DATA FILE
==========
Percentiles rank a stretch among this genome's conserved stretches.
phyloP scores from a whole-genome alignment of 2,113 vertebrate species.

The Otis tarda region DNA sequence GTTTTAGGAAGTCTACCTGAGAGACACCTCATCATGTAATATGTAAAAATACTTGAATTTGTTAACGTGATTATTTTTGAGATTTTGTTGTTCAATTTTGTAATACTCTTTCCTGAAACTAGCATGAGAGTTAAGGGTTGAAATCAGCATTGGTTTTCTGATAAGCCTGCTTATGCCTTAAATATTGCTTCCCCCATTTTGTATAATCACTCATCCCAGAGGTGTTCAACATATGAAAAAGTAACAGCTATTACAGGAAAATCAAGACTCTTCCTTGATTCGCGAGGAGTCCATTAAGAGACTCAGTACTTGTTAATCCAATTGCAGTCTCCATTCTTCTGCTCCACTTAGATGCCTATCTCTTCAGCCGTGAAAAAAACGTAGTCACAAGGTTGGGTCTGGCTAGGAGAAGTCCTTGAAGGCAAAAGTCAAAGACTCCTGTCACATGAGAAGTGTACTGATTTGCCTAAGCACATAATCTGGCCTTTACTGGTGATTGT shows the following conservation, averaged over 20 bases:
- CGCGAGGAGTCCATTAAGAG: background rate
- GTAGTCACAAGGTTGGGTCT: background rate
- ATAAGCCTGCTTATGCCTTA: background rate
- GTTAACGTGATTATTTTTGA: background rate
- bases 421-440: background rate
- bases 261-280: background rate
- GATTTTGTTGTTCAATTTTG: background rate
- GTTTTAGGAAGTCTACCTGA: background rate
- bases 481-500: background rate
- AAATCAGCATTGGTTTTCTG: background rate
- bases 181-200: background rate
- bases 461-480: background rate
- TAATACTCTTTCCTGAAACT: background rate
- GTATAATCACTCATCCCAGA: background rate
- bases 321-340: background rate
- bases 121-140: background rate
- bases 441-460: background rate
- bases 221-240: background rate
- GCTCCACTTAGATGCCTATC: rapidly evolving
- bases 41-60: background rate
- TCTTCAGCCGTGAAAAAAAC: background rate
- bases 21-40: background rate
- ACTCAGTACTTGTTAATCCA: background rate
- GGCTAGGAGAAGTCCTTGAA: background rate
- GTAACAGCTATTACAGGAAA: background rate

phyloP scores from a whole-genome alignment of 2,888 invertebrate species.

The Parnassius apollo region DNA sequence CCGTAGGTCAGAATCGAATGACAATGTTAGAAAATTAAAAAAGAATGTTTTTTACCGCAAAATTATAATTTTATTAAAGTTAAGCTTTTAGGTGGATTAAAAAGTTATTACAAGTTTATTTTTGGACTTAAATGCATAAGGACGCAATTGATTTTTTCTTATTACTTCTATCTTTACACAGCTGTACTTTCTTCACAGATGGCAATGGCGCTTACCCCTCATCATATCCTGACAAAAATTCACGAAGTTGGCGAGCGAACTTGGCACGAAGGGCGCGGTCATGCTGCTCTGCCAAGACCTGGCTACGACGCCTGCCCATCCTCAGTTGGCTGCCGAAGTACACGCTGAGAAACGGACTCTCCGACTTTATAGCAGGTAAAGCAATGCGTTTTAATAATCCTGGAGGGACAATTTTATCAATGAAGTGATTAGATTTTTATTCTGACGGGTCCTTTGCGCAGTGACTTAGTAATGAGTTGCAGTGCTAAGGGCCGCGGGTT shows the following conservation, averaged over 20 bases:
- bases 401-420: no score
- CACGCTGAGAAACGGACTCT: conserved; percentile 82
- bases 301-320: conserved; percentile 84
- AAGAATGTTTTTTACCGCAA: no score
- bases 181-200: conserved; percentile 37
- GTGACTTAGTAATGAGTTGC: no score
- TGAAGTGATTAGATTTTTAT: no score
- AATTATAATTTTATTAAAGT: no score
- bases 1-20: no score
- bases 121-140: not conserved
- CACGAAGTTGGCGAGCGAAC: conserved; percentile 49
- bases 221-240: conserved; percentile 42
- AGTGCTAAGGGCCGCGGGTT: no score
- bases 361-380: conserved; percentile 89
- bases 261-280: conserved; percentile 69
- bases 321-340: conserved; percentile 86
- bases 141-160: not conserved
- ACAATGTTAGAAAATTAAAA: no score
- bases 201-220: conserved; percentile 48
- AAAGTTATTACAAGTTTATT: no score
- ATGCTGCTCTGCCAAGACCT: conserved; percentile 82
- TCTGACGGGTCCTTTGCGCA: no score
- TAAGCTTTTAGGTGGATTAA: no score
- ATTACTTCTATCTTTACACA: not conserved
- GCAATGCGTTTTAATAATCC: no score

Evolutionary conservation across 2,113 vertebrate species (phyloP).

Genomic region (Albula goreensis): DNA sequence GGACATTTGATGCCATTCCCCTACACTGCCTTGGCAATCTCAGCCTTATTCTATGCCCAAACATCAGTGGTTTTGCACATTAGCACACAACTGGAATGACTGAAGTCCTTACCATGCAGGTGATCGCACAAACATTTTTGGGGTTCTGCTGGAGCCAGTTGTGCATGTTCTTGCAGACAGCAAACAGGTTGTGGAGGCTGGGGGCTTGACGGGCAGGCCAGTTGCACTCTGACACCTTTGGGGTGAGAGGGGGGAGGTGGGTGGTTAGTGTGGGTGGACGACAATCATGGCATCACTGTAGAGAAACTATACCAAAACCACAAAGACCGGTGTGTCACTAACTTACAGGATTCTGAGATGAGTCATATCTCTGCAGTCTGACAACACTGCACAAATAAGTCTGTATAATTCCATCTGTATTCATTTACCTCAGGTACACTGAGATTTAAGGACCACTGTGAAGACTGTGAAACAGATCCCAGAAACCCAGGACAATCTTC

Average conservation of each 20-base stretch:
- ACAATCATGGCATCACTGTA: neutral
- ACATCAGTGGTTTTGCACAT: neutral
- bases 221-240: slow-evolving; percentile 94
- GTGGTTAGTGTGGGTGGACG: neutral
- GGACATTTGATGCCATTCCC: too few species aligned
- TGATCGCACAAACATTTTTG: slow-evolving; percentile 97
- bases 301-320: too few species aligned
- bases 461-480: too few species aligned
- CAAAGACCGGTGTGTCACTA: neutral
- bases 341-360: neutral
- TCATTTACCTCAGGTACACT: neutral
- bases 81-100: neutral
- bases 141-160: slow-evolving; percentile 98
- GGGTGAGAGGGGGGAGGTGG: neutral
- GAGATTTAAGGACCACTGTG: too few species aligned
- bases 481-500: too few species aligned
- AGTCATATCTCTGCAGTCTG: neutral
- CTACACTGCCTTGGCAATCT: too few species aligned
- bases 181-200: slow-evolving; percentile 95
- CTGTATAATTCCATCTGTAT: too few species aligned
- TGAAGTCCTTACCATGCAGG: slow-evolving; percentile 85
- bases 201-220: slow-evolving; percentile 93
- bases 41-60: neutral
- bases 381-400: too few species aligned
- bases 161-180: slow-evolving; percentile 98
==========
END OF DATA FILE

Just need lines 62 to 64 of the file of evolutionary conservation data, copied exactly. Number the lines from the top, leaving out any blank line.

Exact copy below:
- GTGGTTAGTGTGGGTGGACG: neutral
- GGACATTTGATGCCATTCCC: too few species aligned
- TGATCGCACAAACATTTTTG: slow-evolving; percentile 97